We decided to stay at our house and our neighbor and friend, Lana, made up a bed on a mattress she put on the floor in our bedroom, put a folding table and chairs in the dining room and towels and wash cloth in the bathroom. When we arrived at the house, we knew why it hadn't sold. Even though Lana mowed our 3 acres of grass every single week to keep the house presentable on the outside, the realtor allowed the interior of the house to collect cobwebs and the toilets to mold. The inside of the house was disgusting and I was just plain pissed off. I had not expected our realtor to clean the house, but I sure expected him to let me know it needed cleaning. Needless to say, he didn't show his face the entire 4 days we were there.
We arrived late on a Thursday afternoon, spent most of the evening cleaning the house, then drove to Little Rock for our depositions on Friday morning. We met briefly with Marian before the depositions, then afterward went back to her office for further consultation. After some discussion, Tom left the room to make some phone calls and I stayed and talked with Marian. She asked how things were going and I was honest. I told her they weren't going well, we were financially stretched very, very thin and I told her about my mom.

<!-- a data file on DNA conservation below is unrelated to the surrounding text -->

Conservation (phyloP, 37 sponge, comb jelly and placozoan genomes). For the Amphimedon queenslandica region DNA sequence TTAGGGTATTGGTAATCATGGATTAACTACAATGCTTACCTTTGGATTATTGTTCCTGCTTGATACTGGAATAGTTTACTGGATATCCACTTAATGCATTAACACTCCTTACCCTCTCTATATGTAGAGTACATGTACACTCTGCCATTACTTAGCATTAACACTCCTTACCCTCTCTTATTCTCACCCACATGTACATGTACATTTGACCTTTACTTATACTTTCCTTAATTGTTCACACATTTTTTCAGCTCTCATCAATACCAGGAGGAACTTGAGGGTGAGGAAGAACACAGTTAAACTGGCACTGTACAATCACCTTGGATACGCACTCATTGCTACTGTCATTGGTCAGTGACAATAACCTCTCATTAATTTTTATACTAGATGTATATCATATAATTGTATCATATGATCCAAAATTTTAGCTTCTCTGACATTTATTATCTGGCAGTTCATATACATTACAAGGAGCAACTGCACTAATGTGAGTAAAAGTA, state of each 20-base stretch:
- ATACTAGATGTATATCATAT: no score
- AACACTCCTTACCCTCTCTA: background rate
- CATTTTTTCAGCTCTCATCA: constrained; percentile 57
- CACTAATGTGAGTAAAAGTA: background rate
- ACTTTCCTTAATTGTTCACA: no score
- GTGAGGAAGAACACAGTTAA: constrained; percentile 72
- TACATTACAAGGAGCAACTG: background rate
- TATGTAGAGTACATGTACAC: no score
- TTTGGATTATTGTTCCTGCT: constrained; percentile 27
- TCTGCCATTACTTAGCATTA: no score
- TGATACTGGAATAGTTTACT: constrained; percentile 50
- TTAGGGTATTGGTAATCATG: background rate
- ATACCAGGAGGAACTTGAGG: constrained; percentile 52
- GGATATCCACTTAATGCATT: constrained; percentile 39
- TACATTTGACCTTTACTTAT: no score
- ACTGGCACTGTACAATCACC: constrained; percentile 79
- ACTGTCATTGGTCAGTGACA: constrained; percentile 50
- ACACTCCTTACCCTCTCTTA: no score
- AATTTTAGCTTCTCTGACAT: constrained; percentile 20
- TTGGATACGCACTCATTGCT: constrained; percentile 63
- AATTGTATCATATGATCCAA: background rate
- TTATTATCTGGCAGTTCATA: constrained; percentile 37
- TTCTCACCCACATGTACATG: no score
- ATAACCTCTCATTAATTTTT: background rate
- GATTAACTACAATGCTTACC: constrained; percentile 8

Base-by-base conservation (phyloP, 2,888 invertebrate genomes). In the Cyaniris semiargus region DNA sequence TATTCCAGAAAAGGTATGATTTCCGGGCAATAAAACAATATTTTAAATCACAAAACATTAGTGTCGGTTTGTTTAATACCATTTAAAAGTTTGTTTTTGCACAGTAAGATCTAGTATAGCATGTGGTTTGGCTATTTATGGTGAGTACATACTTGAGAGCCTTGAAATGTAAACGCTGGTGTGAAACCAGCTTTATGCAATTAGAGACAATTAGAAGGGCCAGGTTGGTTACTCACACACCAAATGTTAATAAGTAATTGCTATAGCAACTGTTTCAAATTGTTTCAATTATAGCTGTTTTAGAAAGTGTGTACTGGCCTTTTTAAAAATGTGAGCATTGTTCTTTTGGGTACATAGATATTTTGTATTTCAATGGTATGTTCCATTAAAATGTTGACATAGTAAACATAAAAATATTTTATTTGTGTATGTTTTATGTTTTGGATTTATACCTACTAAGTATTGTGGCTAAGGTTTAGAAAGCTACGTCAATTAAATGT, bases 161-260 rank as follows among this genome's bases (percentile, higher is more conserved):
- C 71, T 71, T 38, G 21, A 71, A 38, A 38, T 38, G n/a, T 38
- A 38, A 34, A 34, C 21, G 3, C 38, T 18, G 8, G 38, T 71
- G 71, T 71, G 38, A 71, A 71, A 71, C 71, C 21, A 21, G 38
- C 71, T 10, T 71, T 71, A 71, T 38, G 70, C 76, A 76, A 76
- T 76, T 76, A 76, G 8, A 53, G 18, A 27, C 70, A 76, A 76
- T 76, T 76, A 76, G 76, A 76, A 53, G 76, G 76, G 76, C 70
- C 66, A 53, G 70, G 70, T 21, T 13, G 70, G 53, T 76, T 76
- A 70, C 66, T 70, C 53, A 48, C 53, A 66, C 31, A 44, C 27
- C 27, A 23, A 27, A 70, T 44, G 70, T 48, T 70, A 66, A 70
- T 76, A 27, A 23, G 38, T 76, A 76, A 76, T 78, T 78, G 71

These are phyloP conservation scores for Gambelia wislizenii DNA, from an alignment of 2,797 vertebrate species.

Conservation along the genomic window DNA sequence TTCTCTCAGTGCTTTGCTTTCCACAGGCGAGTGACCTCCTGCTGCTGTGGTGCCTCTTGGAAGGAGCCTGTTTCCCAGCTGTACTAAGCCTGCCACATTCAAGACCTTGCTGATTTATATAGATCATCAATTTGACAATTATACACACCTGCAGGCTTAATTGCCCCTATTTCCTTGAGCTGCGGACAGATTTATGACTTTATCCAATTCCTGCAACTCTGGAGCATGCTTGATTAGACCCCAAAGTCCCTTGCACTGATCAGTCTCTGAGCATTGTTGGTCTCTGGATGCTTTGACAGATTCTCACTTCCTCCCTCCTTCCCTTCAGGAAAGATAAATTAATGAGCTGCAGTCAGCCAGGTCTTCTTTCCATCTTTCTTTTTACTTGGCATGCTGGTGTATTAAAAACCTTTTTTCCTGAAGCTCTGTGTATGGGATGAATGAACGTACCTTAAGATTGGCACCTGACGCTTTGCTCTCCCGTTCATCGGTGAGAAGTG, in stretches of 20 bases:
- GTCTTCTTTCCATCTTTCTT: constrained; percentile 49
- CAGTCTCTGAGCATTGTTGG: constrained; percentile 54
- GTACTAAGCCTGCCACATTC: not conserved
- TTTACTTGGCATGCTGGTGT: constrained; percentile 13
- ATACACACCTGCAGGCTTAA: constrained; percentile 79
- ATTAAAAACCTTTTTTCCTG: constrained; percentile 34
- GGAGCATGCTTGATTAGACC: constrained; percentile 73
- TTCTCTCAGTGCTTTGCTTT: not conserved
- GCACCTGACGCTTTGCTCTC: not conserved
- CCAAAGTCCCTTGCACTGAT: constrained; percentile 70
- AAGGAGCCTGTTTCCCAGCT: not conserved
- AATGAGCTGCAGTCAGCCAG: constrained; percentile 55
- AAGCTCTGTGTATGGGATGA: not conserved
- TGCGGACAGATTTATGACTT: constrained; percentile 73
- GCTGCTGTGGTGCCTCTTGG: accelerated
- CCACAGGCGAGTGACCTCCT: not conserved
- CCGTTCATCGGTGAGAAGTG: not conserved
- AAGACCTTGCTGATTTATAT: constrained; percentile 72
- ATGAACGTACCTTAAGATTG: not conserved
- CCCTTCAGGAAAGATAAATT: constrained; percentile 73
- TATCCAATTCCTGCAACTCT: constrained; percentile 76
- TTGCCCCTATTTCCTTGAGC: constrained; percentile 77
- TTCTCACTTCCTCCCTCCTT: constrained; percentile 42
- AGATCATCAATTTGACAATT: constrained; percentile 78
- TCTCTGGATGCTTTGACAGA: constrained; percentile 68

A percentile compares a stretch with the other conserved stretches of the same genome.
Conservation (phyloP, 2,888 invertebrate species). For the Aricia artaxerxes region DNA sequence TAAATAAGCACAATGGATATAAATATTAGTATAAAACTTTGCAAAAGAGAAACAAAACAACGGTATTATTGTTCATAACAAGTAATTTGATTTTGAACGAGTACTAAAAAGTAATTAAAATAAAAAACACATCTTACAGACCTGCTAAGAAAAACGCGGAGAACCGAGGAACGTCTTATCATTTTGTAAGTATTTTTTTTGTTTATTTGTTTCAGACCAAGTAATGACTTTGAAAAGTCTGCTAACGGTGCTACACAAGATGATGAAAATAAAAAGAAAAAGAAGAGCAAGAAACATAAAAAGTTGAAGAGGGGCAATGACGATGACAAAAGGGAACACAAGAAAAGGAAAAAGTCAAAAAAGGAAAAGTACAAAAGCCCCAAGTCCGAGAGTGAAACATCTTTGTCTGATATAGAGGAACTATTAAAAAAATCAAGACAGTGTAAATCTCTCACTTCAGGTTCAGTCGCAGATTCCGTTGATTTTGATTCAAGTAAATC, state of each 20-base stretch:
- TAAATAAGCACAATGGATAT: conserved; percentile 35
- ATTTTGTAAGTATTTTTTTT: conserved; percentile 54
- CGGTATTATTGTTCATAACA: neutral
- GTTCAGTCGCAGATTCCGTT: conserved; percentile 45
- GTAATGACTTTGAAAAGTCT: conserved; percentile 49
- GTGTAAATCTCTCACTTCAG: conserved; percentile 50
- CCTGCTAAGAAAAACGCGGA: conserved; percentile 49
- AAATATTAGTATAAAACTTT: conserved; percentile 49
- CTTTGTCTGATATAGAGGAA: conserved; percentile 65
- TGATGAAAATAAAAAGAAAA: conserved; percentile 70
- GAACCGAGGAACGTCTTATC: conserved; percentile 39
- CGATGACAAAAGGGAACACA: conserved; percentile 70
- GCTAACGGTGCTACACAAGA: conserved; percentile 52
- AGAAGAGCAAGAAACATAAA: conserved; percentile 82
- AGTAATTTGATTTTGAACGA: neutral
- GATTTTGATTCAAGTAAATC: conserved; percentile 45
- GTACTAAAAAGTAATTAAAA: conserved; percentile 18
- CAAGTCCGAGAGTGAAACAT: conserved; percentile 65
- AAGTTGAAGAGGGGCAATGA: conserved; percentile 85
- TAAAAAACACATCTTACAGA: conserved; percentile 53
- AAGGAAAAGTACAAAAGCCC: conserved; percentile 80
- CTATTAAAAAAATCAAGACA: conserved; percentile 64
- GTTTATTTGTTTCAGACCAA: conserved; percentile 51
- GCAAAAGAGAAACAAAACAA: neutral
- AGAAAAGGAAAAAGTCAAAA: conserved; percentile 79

She asked, "Terri, do y'all have a retirement account?"
"Yes," I said, thinking she was going to suggest that we completely liquidate it.